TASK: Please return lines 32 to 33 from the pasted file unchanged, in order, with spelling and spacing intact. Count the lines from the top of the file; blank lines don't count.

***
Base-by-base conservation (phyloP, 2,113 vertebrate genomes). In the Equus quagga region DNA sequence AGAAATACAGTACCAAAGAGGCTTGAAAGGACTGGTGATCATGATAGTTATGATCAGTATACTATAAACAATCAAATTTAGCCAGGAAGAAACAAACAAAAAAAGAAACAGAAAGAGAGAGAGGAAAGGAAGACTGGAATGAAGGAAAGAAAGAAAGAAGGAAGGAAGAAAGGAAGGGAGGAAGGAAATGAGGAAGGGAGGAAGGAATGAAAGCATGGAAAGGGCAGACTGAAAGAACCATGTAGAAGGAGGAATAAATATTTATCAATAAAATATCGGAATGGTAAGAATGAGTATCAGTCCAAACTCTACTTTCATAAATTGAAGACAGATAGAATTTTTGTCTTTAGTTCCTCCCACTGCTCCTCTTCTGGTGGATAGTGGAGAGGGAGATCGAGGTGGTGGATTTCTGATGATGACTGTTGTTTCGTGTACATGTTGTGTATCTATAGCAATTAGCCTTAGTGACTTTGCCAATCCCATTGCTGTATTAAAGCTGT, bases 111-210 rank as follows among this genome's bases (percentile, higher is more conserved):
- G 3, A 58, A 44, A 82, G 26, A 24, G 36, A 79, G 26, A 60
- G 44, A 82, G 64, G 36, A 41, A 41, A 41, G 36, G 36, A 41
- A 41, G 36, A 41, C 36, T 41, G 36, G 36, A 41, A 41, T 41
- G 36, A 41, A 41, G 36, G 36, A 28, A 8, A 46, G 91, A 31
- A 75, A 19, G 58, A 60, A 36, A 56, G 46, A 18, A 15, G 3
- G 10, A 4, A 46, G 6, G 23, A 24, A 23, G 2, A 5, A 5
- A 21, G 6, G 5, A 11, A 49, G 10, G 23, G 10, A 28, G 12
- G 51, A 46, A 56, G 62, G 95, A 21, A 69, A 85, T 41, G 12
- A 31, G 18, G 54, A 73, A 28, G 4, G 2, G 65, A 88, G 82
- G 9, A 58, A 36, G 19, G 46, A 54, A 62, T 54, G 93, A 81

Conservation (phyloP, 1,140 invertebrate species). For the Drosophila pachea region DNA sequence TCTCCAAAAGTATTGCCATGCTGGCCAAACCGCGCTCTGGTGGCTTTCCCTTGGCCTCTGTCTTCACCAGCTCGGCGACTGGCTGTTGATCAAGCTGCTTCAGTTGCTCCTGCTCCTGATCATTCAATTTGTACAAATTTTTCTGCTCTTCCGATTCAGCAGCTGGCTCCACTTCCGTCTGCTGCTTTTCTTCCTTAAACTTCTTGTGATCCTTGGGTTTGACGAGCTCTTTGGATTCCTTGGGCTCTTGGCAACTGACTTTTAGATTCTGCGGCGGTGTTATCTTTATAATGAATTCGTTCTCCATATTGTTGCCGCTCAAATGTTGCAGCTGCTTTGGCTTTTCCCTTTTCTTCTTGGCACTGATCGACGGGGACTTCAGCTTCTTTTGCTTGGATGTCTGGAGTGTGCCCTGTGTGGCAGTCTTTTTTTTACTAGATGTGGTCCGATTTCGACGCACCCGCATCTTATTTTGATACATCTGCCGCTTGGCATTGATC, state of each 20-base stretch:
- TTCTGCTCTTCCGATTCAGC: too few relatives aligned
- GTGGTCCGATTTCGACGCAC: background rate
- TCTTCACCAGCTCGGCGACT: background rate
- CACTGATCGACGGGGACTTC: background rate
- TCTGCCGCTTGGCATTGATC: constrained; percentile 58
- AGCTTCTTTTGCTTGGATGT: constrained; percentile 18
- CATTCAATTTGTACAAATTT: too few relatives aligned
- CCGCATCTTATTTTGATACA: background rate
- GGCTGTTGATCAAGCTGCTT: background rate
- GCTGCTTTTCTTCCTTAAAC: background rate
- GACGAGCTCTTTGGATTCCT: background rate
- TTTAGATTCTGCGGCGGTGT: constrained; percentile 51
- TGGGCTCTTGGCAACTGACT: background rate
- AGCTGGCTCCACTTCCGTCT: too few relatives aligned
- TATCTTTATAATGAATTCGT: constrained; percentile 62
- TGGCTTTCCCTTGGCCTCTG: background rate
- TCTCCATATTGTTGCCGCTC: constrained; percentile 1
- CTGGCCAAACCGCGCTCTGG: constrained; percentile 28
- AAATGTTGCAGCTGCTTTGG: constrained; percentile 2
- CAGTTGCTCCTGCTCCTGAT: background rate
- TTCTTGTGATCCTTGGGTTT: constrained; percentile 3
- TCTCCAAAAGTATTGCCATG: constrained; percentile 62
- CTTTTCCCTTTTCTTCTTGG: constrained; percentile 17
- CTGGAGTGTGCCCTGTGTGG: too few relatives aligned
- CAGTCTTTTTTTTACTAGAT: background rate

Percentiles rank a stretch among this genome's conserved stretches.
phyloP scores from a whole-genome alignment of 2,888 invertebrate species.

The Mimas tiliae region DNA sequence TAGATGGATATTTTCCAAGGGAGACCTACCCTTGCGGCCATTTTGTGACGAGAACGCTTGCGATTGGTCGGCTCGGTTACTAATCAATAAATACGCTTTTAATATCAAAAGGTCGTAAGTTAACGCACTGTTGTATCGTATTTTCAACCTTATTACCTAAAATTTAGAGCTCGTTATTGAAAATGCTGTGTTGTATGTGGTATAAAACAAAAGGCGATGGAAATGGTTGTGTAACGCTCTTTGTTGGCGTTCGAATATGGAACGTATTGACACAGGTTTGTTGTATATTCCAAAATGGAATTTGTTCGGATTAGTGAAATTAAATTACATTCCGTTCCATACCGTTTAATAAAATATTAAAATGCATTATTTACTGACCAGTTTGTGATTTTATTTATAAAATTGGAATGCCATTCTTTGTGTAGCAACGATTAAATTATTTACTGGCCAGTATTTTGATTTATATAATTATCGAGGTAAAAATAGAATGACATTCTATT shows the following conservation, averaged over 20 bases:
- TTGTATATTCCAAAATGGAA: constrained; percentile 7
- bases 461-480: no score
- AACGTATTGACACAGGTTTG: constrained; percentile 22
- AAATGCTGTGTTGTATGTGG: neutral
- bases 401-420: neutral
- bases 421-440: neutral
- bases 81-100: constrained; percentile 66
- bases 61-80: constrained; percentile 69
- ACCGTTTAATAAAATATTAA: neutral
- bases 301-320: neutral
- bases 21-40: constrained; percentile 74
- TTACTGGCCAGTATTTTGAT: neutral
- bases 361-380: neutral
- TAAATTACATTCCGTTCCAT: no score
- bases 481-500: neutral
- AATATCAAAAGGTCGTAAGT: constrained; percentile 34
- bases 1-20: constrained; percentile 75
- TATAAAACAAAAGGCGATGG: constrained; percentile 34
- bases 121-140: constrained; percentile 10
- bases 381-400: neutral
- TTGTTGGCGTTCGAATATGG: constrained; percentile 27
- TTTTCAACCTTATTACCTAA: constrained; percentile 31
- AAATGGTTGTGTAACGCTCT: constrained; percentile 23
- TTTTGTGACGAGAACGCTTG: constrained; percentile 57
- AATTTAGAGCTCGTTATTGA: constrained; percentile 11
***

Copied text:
- CAGTTGCTCCTGCTCCTGAT: background rate
- TTCTTGTGATCCTTGGGTTT: constrained; percentile 3